Fashion is a capricious and fickle creature; as soon as one look has taken hold, an insurgent splinter group shoots off in an opposing direction. The peacocking that goes on in the industry has been lampooned by veteran fashion journalist Susie Menkes, in a now notorious article, The Circus of Fashion. Menkes criticised the fashion pack for wearing outrageous looks that draw as much attention as possible. I’m a little uncomfortable with these animadversions, my natural tendency is flamboyant and brightly hued. I shun anything too functional and plain. As a consequence, fashion’s latest subculture is quite a challenge for me.
Normcore is a shift away from the bright and bold in favour of clothes that are purposefully nondescript. Dowdy colours, unbranded denim, utilitarian t-shirts and comfy sneakers are the new components of the the most fashion forward uniform – essentially dad clothes. This move towards lukewarm blandness is a subversion of fashion’s spectacle inducing frivolity. However, it’s also an acknowledgement that in desperately striving for originality, we render ourselves exactly the same as the next douche bag on the bus. If Normcore values are to be believed, mass produced individuality has run its course and the time of prosaic simplicity is now. The unlikely style icons of Nomcore dressing are Steve Jobs and Jerry Seinfeld, whose intentionally muted, purely functional clothes are lorded by fashion insiders and hipsters alike. To dress in a slightly gawky, rather ugly way is supposedly the new chic.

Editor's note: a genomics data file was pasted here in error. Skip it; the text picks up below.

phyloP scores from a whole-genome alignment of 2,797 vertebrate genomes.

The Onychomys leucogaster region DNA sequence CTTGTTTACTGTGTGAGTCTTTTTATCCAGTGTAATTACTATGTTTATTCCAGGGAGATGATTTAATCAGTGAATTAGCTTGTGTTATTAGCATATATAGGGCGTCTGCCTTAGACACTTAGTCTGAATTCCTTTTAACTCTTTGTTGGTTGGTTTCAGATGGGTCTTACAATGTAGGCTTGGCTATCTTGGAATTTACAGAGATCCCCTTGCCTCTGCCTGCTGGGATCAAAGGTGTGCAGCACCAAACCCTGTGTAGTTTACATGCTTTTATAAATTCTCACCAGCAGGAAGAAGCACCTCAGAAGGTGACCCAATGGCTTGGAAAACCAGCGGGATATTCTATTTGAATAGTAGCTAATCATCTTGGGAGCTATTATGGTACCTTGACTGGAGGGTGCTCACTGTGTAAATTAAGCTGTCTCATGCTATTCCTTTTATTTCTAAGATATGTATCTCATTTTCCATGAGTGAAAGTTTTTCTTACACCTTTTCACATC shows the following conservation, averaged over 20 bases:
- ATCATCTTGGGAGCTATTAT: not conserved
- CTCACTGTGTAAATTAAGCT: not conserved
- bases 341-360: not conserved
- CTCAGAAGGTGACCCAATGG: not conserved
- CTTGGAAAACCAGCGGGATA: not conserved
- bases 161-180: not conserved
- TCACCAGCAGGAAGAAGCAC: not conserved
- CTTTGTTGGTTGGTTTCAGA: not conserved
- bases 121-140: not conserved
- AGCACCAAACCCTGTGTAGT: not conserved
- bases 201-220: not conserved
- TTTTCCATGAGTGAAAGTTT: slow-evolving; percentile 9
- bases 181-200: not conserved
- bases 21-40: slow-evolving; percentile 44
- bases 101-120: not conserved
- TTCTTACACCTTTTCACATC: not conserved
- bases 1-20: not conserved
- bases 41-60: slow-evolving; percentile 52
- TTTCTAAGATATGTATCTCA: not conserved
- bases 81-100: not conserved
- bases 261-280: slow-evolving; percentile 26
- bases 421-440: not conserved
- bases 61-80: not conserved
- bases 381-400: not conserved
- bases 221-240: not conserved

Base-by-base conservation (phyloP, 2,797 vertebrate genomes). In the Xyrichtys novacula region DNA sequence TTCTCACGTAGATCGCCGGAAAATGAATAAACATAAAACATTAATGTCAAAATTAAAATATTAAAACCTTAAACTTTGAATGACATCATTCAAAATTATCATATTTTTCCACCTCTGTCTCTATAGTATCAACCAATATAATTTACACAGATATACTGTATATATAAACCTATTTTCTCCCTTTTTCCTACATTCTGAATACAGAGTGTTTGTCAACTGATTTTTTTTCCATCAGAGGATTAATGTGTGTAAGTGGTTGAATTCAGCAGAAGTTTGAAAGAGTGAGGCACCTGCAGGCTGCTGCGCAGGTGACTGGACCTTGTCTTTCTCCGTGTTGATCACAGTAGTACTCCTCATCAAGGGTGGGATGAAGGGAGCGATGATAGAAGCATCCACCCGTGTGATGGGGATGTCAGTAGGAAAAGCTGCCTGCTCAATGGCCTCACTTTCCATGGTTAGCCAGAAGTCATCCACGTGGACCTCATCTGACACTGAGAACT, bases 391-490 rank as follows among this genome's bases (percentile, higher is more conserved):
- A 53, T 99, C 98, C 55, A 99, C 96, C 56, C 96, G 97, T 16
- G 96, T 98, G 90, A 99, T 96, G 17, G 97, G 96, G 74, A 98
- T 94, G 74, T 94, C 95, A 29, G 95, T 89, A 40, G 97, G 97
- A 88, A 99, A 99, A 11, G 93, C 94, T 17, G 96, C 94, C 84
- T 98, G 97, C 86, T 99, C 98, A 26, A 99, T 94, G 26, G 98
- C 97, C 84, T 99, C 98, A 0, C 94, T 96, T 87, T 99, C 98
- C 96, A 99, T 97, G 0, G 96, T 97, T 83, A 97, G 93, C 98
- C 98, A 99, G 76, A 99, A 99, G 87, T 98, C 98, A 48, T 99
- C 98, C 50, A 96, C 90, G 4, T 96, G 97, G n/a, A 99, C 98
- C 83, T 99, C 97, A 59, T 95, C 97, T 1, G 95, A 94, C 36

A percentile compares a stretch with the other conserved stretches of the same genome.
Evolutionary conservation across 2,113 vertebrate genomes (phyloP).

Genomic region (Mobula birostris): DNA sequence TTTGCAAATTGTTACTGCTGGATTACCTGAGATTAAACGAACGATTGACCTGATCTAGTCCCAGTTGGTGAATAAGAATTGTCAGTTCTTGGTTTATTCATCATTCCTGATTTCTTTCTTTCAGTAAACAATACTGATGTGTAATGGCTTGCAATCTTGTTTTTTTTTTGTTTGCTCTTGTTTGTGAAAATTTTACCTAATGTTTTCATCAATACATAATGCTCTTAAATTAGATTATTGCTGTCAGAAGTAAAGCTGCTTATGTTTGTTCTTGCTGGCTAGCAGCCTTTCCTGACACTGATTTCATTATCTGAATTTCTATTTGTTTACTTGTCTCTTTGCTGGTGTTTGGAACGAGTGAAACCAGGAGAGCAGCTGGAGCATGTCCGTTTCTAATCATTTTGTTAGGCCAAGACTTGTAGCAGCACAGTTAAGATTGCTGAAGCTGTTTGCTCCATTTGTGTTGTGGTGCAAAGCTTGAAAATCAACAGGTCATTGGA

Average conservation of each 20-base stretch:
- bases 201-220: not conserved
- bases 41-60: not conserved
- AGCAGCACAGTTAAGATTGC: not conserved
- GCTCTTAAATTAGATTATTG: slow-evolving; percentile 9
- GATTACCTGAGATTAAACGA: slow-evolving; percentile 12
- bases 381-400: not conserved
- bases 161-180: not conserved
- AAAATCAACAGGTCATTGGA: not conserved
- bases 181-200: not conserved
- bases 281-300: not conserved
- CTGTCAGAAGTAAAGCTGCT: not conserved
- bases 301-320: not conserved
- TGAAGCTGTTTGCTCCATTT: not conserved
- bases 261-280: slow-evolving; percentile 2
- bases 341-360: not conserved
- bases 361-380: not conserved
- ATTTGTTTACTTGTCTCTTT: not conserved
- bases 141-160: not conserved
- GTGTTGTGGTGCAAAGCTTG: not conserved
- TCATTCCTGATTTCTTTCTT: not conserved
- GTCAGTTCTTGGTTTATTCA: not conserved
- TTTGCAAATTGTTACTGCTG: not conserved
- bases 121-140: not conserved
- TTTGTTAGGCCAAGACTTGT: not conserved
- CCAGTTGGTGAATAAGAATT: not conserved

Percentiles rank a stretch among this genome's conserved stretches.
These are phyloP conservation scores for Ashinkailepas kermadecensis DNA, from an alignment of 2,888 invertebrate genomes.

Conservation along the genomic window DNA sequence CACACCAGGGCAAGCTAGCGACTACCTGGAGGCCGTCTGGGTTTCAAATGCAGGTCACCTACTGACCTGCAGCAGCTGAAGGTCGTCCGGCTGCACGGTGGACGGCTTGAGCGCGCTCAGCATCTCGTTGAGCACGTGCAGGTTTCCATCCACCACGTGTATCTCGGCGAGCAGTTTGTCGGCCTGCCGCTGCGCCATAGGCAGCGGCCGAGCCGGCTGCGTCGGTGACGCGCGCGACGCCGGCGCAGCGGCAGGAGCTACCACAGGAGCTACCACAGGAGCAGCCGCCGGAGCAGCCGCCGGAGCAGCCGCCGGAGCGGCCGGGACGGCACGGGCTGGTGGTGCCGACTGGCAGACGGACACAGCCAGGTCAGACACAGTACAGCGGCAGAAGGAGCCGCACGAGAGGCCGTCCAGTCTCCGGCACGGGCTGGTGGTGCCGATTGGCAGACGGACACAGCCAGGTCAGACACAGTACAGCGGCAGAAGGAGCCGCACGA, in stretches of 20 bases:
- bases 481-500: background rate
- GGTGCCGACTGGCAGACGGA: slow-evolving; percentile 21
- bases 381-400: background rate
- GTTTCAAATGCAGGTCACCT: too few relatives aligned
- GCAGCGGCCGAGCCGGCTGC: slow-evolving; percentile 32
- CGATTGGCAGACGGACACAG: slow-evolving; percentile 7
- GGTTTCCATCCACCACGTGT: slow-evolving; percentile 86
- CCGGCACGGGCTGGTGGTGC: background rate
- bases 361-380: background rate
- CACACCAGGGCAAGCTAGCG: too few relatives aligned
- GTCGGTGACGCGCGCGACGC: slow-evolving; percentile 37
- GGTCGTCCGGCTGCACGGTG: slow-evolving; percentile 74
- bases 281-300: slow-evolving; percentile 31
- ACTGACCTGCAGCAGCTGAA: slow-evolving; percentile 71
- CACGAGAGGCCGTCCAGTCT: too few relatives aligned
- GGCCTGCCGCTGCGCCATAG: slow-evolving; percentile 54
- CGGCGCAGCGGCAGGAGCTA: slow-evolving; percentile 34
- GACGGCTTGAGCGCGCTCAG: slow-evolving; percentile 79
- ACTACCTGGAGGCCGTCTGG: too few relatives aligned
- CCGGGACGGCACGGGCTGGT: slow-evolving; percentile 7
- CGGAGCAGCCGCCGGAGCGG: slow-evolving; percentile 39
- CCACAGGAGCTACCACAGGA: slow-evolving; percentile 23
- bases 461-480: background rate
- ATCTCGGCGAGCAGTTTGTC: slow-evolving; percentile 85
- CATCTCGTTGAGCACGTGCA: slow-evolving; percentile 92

My attempt at Normcore is less Steve Jobs and more Nigella Lawson on her way to court. I’m too much of an attention seeker to voluntarily blend into the crowd. I can see the benefit of an unostentatious palate cleanser, but I can’t help but feel that Normcore is rather pretentious. An invented ‘norm’ is not normal and boring clothes are simply dull and bland, no matter the postmodern re-brand. I think I’ll be sticking to my peacock feathers, ta very much.